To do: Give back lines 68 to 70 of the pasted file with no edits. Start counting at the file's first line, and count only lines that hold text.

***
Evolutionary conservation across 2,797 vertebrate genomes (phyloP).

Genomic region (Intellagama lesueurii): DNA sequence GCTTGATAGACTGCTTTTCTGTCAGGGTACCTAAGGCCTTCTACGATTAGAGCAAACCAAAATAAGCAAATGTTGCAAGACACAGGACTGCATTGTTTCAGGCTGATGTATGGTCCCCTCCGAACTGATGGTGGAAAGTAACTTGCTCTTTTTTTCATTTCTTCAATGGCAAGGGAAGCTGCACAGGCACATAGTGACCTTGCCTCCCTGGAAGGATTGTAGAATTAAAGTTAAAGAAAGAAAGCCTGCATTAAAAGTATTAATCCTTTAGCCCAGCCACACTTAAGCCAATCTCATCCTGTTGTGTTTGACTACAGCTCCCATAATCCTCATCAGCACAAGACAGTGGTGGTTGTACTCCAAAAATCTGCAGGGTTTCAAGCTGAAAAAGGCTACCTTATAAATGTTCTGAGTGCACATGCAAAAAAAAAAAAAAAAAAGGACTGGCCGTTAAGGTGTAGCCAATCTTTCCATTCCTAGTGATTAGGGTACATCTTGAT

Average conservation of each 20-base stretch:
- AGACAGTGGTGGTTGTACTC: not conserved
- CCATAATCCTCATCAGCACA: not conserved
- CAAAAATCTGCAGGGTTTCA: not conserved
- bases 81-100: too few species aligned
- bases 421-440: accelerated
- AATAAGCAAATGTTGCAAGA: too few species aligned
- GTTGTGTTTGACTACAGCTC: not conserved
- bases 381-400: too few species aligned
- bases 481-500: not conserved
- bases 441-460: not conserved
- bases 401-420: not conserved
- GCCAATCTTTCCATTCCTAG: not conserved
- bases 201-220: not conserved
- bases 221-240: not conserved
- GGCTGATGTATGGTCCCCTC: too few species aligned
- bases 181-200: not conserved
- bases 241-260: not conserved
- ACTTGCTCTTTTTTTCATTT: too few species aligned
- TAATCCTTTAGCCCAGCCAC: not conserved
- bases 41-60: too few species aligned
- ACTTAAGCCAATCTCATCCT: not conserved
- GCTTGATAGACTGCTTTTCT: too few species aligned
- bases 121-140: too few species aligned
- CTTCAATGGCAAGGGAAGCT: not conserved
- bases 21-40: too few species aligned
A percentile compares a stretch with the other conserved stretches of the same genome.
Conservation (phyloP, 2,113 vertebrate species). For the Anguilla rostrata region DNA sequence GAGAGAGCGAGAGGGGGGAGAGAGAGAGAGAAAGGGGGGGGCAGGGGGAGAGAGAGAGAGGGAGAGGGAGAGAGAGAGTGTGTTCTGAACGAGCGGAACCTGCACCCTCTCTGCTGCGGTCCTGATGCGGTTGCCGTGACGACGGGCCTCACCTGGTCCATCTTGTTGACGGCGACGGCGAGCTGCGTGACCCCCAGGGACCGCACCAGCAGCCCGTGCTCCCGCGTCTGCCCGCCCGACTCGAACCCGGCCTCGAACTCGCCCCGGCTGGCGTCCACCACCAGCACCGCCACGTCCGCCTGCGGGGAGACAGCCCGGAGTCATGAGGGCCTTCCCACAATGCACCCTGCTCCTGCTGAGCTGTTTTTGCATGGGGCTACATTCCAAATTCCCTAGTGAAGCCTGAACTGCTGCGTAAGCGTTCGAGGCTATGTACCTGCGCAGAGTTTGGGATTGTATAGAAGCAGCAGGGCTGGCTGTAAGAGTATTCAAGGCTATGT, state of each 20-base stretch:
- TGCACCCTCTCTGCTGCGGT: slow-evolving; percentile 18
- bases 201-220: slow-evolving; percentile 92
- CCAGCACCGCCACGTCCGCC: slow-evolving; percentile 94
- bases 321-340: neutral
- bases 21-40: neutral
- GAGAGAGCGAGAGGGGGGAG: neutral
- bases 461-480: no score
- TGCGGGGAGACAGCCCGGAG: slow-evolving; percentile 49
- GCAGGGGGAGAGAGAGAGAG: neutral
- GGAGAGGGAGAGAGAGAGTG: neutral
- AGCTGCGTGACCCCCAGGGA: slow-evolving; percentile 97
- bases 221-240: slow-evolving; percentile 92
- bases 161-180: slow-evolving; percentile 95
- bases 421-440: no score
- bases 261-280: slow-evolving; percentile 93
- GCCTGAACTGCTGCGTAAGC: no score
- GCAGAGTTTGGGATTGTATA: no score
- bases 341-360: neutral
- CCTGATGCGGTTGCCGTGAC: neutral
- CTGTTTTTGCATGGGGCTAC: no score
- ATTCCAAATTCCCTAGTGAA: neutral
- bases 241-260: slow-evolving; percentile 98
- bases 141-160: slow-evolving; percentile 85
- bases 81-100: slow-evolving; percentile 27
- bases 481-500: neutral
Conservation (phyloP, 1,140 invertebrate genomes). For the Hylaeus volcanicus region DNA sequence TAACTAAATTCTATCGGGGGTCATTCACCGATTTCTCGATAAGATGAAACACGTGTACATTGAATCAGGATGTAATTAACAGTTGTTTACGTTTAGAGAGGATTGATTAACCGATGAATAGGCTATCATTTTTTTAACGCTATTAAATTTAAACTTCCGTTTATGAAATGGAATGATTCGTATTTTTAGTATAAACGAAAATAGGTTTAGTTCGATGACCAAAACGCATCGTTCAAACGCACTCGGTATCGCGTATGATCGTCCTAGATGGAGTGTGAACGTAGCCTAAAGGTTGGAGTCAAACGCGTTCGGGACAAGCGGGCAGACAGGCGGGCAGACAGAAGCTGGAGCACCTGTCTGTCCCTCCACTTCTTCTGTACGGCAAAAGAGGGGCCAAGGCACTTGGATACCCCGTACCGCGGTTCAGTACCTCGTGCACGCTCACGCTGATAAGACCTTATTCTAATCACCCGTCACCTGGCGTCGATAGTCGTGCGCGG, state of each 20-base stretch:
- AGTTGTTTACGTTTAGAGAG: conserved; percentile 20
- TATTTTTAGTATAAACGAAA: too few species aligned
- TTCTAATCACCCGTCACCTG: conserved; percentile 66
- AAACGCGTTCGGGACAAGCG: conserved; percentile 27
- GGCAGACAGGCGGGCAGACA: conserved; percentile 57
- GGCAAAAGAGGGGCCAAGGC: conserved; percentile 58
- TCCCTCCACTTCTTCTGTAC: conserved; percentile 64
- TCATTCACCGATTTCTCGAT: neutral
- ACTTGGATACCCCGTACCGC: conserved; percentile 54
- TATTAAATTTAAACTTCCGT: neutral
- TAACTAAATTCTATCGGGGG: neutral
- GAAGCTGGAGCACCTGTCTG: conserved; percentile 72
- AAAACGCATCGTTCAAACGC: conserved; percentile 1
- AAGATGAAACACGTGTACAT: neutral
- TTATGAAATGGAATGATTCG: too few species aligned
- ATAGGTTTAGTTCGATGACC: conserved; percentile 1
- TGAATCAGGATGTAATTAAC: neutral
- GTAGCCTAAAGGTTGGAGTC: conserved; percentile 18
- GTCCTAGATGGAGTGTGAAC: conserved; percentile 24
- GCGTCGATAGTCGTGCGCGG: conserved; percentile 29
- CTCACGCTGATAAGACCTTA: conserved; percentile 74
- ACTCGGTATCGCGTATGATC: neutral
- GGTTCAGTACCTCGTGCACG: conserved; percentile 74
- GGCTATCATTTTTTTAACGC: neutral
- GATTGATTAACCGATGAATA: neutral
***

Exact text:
- GAAGCTGGAGCACCTGTCTG: conserved; percentile 72
- AAAACGCATCGTTCAAACGC: conserved; percentile 1
- AAGATGAAACACGTGTACAT: neutral